Our results suggest that local environmental factors and SS are the major drivers of marine bacterioplankton community structure. Yet, assembly mechanisms vary over time. It remains unknown to what degree variability in these assembly processes depends on physical forcing, e.g., seawater is typically not stratified most of the year in the Baltic Sea, except for a strong stratification in summer. Further, assembly mechanisms vary substantially between different taxa within months and thus, multiple metacommunity assembly processes seem to concertedly structure microbial biogeography in the Baltic Sea Proper. We rejected our null-hypothesis that niche breadth, i.e., compositional shifts for habitat specialists, was not significantly explained by variation in environmental conditions. Collectively, these results highlight that generalists or common and widespread “core” taxa are sufficient to explain the overall observed patterns in beta-diversity as previously suggested based on research in rock pools by Székely and Langenheder (2014). Here we extend these findings to marine bacterioplankton suggesting that biogeographical patterns of marine bacteria are to a larger extent shaped by the “core” members of the community across environmental gradients compared to the rare “satellite” members. Members of the rare biosphere exhibit a substantial stochastic variation in their distribution across time and space, which complicates ambitions of predicting overall community structure and ultimately bacterial processing of carbon in a changing environment. Additionally, variations in rare OTUs may be more influenced than abundant OTUs by biases induced by varying sequencing depth between samples. Collectively, our results indicate that it would be preferable to focus on the common and widespread “core” community for understanding shifts in biodiversity patterns coupled with natural or anthropogenically induced changes in environmental conditions.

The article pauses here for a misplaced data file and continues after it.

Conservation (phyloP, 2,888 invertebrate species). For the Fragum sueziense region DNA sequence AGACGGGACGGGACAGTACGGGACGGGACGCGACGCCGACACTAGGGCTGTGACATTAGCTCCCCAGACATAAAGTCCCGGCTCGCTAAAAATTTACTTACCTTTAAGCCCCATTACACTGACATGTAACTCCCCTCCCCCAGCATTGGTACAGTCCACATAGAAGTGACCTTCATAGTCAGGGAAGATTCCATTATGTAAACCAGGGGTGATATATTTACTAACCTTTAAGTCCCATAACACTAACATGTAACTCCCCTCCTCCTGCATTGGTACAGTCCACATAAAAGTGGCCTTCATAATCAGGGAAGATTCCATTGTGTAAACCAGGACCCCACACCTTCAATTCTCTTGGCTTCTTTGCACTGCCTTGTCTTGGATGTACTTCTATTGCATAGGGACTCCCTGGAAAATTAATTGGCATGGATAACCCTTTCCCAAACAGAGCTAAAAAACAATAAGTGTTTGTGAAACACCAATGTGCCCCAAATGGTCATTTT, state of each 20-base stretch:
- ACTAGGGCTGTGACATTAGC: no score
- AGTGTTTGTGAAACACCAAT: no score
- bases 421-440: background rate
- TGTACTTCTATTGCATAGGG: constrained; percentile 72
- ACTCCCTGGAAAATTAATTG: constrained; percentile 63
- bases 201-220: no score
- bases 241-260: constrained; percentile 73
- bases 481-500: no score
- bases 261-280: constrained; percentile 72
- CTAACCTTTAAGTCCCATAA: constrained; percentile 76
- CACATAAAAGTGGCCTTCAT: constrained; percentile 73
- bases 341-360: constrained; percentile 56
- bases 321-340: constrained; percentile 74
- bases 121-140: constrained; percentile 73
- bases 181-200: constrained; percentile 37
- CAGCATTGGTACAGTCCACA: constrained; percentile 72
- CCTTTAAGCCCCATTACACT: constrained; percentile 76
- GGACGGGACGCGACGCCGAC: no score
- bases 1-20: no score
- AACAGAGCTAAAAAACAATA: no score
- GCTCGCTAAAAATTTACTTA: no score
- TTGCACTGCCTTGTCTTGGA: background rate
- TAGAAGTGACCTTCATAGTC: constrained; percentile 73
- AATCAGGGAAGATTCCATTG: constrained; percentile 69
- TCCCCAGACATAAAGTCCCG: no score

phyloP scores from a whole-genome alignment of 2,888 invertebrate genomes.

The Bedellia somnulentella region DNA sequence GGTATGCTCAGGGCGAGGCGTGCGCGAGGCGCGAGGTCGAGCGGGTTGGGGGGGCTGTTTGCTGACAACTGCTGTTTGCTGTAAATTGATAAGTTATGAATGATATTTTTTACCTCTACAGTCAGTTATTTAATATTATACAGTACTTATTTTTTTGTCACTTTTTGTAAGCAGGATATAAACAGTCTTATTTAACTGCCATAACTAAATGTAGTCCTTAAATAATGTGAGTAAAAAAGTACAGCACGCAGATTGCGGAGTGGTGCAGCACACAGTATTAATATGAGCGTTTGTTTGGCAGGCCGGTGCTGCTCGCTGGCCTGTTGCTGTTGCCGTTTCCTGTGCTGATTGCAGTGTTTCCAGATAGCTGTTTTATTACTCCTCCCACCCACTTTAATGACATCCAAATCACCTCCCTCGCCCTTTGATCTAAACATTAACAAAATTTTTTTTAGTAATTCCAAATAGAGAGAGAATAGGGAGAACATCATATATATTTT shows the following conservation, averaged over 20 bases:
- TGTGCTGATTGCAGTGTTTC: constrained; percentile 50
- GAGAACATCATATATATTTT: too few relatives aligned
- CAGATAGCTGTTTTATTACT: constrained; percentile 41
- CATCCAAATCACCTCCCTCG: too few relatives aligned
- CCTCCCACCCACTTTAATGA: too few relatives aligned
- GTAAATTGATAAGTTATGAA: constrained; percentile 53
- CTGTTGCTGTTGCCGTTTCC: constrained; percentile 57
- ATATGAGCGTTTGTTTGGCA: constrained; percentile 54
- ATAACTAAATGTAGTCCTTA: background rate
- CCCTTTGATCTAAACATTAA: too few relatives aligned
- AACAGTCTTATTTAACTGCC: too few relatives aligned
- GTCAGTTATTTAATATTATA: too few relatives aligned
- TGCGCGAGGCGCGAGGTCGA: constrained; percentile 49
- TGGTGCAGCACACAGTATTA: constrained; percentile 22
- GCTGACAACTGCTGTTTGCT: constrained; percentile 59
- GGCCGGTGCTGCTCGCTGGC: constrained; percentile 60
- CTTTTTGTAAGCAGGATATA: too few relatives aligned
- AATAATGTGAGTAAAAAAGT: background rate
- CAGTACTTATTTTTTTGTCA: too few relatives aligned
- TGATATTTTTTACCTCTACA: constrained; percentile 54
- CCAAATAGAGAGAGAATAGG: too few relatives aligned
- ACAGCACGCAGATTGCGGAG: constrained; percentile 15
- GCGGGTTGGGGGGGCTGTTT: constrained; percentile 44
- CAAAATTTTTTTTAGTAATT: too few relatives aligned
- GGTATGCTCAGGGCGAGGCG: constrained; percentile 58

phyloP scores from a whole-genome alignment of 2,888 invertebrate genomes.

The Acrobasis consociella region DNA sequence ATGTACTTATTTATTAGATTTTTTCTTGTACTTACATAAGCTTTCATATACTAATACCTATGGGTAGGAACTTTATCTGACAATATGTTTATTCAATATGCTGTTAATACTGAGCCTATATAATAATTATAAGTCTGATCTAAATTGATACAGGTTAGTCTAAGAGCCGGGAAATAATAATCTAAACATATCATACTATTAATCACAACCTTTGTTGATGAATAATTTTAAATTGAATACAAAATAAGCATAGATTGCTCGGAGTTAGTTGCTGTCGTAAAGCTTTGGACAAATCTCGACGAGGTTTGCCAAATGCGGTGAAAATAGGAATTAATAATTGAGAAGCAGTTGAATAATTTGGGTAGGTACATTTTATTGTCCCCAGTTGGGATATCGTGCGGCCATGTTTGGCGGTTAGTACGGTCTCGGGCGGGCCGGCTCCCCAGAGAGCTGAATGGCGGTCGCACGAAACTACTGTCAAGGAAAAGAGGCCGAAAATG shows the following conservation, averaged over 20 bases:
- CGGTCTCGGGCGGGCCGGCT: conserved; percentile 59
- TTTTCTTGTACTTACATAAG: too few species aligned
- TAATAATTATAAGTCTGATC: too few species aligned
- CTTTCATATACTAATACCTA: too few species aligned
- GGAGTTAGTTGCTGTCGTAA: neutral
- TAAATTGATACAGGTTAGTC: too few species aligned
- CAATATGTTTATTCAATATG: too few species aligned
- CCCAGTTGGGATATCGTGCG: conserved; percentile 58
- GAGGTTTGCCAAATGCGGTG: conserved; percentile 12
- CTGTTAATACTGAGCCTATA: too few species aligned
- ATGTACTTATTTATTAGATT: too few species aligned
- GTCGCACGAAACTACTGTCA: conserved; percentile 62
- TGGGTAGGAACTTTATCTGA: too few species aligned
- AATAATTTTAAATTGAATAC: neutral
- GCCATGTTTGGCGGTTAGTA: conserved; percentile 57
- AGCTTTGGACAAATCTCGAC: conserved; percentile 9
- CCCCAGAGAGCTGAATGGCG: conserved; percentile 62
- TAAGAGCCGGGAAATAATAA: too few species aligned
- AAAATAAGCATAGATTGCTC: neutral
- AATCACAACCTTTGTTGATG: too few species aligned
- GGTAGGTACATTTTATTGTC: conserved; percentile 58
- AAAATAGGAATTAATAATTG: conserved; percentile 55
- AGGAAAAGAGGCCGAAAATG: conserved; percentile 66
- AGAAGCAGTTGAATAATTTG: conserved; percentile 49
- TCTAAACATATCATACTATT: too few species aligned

ML, CL, and JP conceived the study; ML, MC, CL, and JP designed research; ML and JS performed research; ML, JS, AA, and JP analyzed data; ML, JS, and JP wrote the paper. ML and JS contributed equally to this work. All authors discussed the results and commented on the manuscript.
This work was supported by the Swedish governmental strong research programme EcoChange and the Linnaeus University Centre for Ecology and Evolution in Microbial model Systems (EEMiS) and by the BONUS BLUEPRINT project, which has received funding from BONUS, the joint Baltic Sea research and development programme (Art 185), funded jointly from the European Union’s Seventh Programme for research, technological development and demonstration and from the Swedish Research Council FORMAS.
Conflict of Interest Statement
The authors declare that the research was conducted in the absence of any commercial or financial relationships that could be construed as a potential conflict of interest.
We acknowledge Sabina Arnautovic and Emmelie Nilsson for their skillful technical assistance in the processing of samples. Emil Fridolfsson at the Linnaeus University Centre for Ecology and Evolution in Microbial model Systems (EEMiS), Olof Lövgren at the Swedish Board of Fisheries (SLU), and the crew of R/V Mimer for their outstanding effort in this sampling campaign. Silke Langenheder at the department of Ecology and Genetics, Uppsala University for her assistance in metacommunity and niche breadth related questions. The computations were performed on resources provided by SNIC’s UPPNEX project (CITE doi: 10.1186/2047-217X-2-9) through Uppsala Multidisciplinary Center for Advanced Computational Science (UPPMAX) under project b2011200.